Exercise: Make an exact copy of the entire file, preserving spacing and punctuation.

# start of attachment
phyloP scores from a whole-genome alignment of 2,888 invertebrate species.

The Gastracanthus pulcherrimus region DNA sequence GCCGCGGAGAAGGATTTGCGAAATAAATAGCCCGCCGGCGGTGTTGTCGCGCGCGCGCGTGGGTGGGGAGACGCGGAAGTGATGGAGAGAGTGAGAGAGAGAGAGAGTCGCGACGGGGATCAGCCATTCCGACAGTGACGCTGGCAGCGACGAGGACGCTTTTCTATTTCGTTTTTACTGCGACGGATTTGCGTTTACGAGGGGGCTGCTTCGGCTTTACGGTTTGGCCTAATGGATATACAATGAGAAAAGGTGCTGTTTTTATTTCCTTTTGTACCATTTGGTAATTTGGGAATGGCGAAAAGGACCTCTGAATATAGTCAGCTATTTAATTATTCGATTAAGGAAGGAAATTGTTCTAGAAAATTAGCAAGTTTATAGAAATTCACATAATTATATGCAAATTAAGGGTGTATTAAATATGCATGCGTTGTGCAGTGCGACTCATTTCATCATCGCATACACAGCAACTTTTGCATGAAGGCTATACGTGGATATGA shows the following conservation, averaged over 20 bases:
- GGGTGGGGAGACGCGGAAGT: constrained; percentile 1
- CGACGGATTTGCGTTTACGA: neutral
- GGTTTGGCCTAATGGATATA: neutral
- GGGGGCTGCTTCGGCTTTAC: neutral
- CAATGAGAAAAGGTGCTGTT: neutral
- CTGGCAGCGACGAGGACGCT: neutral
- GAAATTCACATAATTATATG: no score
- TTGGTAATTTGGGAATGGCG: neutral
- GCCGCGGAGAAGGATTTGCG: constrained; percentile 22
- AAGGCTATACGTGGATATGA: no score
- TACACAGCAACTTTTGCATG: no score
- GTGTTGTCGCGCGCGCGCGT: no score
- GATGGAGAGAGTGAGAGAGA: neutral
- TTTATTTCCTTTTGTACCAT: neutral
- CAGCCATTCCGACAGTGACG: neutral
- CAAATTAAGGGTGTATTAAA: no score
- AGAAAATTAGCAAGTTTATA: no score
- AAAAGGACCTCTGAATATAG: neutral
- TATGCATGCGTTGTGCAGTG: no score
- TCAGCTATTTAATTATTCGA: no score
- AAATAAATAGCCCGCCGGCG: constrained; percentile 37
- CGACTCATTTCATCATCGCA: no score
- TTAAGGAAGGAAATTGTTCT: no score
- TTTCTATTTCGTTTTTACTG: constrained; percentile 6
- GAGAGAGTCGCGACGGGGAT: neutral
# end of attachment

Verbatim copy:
phyloP scores from a whole-genome alignment of 2,888 invertebrate species.

The Gastracanthus pulcherrimus region DNA sequence GCCGCGGAGAAGGATTTGCGAAATAAATAGCCCGCCGGCGGTGTTGTCGCGCGCGCGCGTGGGTGGGGAGACGCGGAAGTGATGGAGAGAGTGAGAGAGAGAGAGAGTCGCGACGGGGATCAGCCATTCCGACAGTGACGCTGGCAGCGACGAGGACGCTTTTCTATTTCGTTTTTACTGCGACGGATTTGCGTTTACGAGGGGGCTGCTTCGGCTTTACGGTTTGGCCTAATGGATATACAATGAGAAAAGGTGCTGTTTTTATTTCCTTTTGTACCATTTGGTAATTTGGGAATGGCGAAAAGGACCTCTGAATATAGTCAGCTATTTAATTATTCGATTAAGGAAGGAAATTGTTCTAGAAAATTAGCAAGTTTATAGAAATTCACATAATTATATGCAAATTAAGGGTGTATTAAATATGCATGCGTTGTGCAGTGCGACTCATTTCATCATCGCATACACAGCAACTTTTGCATGAAGGCTATACGTGGATATGA shows the following conservation, averaged over 20 bases:
- GGGTGGGGAGACGCGGAAGT: constrained; percentile 1
- CGACGGATTTGCGTTTACGA: neutral
- GGTTTGGCCTAATGGATATA: neutral
- GGGGGCTGCTTCGGCTTTAC: neutral
- CAATGAGAAAAGGTGCTGTT: neutral
- CTGGCAGCGACGAGGACGCT: neutral
- GAAATTCACATAATTATATG: no score
- TTGGTAATTTGGGAATGGCG: neutral
- GCCGCGGAGAAGGATTTGCG: constrained; percentile 22
- AAGGCTATACGTGGATATGA: no score
- TACACAGCAACTTTTGCATG: no score
- GTGTTGTCGCGCGCGCGCGT: no score
- GATGGAGAGAGTGAGAGAGA: neutral
- TTTATTTCCTTTTGTACCAT: neutral
- CAGCCATTCCGACAGTGACG: neutral
- CAAATTAAGGGTGTATTAAA: no score
- AGAAAATTAGCAAGTTTATA: no score
- AAAAGGACCTCTGAATATAG: neutral
- TATGCATGCGTTGTGCAGTG: no score
- TCAGCTATTTAATTATTCGA: no score
- AAATAAATAGCCCGCCGGCG: constrained; percentile 37
- CGACTCATTTCATCATCGCA: no score
- TTAAGGAAGGAAATTGTTCT: no score
- TTTCTATTTCGTTTTTACTG: constrained; percentile 6
- GAGAGAGTCGCGACGGGGAT: neutral